We can always hope, but that probably won't happen. In that case, the BBWAA will have to decide how much Cliff Lee's DL stint in April detracts from his overall performance. They probably won't even remember. But if it does come up, the fall-back position is to just reward the best pitcher on whatever team wins the AL East: Sabathia, Price, or Lester. If the vote is heavily contested, then Lee probably wins anyways.

It's bad news for Angels fans, but that's the way the system works. Before getting too bummed, I still have to support my claim that Weaver is about as good as Zack Greinke was last year. Here are their peripherals side-by-side:

Name		K/9	BB/9	K/BB	HR/9	AVG	WHIP	BABIP	LOB%	ERA	FIP	xFIP
Zack Greinke 9.50 2.00 4.75 0.43 .232 1.07 .313 79.3% 2.16 2.33 3.15
Jered Weaver 9.98 1.97 5.07 1.05 .232 1.07 .300 75.0% 3.16 3.08 3.32

Not bad, huh? Greinke got pretty fortunate with flyballs staying in the yard last year, but home runs have always been the chink in Jered's armor. In fact, 51% of his earned runs this year have come on home runs. If his current 9.1% HR/FB rate returns to its 8.1% career number, there's a good chance that Weaver finishes the year with a sub-3.00 ERA. He would be the first Angel starter to do so over a full season since Jim Abbott in 1991 (although John Lackey finished at 3.01 in 2007).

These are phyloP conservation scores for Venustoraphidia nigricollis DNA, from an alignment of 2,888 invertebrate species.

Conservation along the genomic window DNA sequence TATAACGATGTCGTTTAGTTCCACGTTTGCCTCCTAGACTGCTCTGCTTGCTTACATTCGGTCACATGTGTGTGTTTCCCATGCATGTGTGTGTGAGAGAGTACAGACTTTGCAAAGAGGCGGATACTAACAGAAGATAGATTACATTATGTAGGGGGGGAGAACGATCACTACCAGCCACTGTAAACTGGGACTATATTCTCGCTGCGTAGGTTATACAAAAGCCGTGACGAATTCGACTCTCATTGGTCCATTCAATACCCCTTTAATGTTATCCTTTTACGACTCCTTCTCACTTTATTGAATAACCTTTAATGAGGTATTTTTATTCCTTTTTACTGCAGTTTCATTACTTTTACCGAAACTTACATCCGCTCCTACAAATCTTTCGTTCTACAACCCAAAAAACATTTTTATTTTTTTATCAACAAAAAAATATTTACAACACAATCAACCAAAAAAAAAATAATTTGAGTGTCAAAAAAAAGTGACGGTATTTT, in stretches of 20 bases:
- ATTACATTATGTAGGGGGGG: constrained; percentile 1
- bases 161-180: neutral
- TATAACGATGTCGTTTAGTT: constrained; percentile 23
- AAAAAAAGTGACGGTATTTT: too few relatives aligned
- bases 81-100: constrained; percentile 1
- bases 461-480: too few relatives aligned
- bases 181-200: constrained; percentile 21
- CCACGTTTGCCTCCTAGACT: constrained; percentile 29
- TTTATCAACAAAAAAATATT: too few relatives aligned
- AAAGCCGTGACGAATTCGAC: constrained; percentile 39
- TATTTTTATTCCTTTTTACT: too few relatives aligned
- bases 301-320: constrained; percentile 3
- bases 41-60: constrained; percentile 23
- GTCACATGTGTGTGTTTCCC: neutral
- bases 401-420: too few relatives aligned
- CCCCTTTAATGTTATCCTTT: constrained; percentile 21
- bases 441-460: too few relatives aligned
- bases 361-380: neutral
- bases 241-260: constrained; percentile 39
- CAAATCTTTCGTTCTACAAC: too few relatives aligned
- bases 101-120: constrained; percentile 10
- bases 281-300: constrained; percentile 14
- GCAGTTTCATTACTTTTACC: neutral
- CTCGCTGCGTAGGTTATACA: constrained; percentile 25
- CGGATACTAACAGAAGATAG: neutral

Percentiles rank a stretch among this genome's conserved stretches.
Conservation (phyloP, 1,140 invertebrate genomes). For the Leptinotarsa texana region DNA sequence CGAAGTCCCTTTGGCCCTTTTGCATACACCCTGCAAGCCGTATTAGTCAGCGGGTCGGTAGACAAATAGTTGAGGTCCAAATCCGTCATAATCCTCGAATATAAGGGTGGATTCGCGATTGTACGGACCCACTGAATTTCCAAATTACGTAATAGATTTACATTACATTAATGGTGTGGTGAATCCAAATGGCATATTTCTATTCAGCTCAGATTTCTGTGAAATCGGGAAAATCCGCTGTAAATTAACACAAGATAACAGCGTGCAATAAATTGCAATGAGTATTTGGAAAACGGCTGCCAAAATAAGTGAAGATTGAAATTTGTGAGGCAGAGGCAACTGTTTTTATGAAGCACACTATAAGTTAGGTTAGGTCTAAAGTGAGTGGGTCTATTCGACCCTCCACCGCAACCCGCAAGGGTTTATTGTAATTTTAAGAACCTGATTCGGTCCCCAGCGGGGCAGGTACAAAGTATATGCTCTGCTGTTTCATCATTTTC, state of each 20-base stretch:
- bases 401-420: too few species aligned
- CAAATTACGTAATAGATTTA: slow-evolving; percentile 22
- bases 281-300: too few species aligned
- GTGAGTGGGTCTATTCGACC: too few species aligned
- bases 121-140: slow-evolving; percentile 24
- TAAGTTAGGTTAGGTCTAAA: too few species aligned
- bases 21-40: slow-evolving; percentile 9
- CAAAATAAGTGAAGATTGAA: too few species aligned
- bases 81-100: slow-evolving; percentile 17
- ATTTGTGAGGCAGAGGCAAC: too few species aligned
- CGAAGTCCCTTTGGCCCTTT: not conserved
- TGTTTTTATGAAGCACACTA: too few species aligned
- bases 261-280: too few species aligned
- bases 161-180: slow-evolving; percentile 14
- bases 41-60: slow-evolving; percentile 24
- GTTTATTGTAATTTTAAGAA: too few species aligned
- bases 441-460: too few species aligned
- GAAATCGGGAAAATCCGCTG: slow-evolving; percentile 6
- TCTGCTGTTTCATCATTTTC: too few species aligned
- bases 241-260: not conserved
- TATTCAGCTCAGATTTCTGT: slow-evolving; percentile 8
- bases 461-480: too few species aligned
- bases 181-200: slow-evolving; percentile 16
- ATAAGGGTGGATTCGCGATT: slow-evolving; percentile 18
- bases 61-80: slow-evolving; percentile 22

So whatever whims the BBWAA chooses to indulge during its voting process, and however the AL West division race plays out, Angels fans can still remember 2010 as the season of one of the best pitching performances in franchise history.